Serena Williams turns 40 on September 26 and the arrival of that landmark birthday will be all the sweeter if she has at last equalled Margaret Court’s all-time record of 24 Grand Slam singles titles.
The tennis legend could even hold the record outright if she wins both Wimbledon and the US Open but despite holding her own in the top 10, there is a fear that age is impacting on her powers.
A fourth round loss at the French Open to Kazakh 21st seed Elena Rybakina reflected this although clay would be her least preferred surface despite three Roland Garros titles.
However, her chances of an eighth Wimbledon crown have improved with the withdrawals of world number two Naomi Osaka and Simona Halep, who beat her in the 2019 final.
That was one of four Grand Slam finals Williams has played since she drew within one title of the controversial Court’s record at the 2017 Australian Open.
Fellow American tennis legend Chris Evert believes Williams is still capable of winning at Wimbledon where she has been the losing finalist on her last two visits.
“Like Roger Federer I would give Serena a better chance at Wimbledon because the grass is perfect for her game," Evert told Eurosport prior to the French Open.
“On the grass, if Serena is fit and that serve is working then that’s half of the match right there. She has that experience and flexibility."
Evert, though, concedes that like any great champion who appears vulnerable all her opponents suddenly entertain hopes of beating her.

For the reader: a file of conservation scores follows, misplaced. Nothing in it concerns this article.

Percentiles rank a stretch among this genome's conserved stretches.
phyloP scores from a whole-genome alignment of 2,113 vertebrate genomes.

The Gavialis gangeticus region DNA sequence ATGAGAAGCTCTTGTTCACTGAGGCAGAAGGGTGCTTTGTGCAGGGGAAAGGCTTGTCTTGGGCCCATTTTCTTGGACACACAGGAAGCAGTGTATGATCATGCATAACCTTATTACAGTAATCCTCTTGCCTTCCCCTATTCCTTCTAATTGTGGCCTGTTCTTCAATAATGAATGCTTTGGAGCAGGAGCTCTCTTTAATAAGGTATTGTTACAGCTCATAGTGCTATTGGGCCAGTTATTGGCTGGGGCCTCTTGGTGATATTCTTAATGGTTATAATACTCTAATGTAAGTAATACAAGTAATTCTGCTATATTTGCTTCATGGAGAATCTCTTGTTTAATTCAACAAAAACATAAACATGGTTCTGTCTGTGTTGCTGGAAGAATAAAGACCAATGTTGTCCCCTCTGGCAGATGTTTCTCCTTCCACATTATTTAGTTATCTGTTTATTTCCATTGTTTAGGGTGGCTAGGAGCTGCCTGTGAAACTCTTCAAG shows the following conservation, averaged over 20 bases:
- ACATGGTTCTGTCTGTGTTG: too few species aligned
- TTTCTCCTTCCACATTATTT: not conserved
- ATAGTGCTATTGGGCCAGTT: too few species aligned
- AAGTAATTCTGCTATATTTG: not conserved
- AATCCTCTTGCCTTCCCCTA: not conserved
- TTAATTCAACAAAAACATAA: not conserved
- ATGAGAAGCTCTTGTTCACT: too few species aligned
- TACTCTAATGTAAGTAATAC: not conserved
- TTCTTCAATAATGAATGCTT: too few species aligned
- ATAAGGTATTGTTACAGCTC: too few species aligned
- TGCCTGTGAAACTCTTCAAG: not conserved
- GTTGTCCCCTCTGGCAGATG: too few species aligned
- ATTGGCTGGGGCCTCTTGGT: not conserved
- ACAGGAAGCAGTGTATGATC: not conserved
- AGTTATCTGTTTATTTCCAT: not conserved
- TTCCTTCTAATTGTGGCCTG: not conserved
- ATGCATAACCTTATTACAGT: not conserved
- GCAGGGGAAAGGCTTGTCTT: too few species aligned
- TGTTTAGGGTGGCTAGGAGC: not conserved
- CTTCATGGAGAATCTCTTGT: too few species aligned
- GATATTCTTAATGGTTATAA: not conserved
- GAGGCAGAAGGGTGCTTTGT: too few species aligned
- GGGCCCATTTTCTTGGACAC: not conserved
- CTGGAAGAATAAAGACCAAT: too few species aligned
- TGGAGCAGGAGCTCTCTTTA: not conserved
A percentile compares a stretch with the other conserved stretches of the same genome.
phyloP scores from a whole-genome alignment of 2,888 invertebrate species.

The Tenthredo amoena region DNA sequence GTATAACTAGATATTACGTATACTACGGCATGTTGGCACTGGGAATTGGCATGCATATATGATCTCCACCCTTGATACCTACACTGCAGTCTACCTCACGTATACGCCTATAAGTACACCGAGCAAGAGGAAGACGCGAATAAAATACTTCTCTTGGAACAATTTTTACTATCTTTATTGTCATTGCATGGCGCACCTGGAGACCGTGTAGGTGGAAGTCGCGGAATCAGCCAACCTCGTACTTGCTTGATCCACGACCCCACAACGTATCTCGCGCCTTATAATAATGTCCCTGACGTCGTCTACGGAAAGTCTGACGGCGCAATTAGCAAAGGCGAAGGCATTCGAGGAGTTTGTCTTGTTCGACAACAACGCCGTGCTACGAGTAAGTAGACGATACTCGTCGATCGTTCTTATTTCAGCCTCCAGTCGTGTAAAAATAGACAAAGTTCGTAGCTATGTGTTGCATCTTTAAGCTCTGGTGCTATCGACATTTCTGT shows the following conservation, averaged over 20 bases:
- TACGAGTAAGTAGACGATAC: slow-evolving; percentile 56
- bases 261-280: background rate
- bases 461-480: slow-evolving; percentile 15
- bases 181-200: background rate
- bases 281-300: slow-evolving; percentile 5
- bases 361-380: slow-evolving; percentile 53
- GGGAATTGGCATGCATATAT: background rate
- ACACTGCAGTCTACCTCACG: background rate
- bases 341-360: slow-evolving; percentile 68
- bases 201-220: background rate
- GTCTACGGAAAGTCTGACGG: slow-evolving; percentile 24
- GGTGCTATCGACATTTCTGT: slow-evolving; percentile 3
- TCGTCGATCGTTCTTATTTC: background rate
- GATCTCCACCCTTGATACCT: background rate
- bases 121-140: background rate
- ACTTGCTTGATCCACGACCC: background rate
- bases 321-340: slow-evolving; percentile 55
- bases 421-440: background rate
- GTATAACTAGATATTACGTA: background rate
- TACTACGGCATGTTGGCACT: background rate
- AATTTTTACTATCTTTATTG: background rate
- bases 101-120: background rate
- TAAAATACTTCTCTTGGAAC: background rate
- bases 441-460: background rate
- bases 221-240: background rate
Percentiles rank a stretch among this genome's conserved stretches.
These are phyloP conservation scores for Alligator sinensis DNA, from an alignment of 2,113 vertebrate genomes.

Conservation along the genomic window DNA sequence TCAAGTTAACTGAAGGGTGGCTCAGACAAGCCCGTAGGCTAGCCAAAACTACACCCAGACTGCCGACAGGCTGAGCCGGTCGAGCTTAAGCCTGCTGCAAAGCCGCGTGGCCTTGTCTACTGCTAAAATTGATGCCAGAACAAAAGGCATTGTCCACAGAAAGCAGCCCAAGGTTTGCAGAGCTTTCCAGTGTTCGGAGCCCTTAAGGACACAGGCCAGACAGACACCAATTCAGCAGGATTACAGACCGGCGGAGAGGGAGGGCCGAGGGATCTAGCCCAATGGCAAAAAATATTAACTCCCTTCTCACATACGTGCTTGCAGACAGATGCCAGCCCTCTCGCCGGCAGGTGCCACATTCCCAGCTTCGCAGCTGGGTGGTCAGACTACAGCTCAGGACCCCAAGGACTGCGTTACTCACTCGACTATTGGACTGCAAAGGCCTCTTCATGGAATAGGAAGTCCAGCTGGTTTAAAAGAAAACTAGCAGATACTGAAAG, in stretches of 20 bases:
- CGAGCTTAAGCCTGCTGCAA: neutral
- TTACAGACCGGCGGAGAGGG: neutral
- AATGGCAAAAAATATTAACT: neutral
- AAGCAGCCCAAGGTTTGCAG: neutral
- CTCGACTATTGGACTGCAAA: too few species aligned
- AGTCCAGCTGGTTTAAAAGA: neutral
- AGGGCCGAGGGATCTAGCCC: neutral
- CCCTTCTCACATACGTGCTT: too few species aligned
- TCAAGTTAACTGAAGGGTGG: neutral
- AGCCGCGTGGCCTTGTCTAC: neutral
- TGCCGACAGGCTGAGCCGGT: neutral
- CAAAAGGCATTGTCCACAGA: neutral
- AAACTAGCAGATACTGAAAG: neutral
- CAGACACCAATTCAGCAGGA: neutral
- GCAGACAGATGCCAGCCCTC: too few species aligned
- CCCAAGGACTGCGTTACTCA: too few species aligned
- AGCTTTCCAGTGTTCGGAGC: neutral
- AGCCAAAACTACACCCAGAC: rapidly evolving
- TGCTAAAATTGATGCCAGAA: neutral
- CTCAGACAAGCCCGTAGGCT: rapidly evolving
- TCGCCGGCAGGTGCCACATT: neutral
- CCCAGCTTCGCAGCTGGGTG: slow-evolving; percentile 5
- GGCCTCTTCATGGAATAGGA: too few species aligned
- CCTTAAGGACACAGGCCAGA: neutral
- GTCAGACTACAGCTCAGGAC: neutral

“The players are better now than they were two years ago and they are not intimidated," said the 66-year-old, 18-time Grand Slam singles champion. They all feel they have a chance against Serena."
Williams’s opponent in the first round Aliaksandra Sasnovich of Belarus may be the world number 100 but she reached the last 16 in 2018 beating two-time champion Petra Kvitova on the way.
- ‘A sensation again’ -
World number one Ashleigh Barty will go into Wimbledon without a warm-up tournament on grass.
However, she says she has recovered from the hip injury which forced her to withdraw from the French Open.
The 25-year-old has the added motivation of it being the 50th anniversary of fellow indigenous Australian Evonne Goolagong Cawley won the first of her two Wimbledon titles.
Barty — who won the junior Wimbledon title in 2011 — will open on Centre Court on Tuesday in what is sure to be an emotion-filled encounter with Carla Suarez Navarro.
The 32-year-old Spaniard, playing in her final Wimbledon, remarkably returned to the circuit this year after an eight-month battle with cancer.
Barty, despite never getting further than the fourth round, says she dreams about winning the title.
“One day I would love to be the champion here," she said. “It’s a dream. It’s a goal. Dreams don’t always come true, but you can fight and do everything you can to give yourself that opportunity."
Barbora Krejcikova is the form player after her surprise triumph in the French Open.
Grass, though, is a foreign surface to the 25-year-old Czech but she has done her research having discussed it both with her late compatriot and former coach Jana Novotna (Wimbledon champion in 1998) and legend Martina Navratilova.
“I didn’t really have that many matches playing on grass," said Krejcikova, who first up takes on 18-year-old Dane Clara Tauson.
“I’ve never played the main draw. Everything is new. But I just try to have fun. I just try to enjoy it."
One player who will remind spectators of what fun it was to watch tennis before coronavirus will be American teenager Coco Gauff.
As a 15-year-old she lit up the 2019 tournament both on and off the court after reaching the last 16 having come through the qualifiers.
Two-time US Open champion Tracy Austin believes Gauff, ranked 23 in the world and whose first round opponent is British wild card Francesca Jones, will shine again.
“She will be a sensation again," Austin told Wimbledon.com. “She has a wealth of experience and has now won titles. She is going to go back there as a seeded player, and she is going to go deep."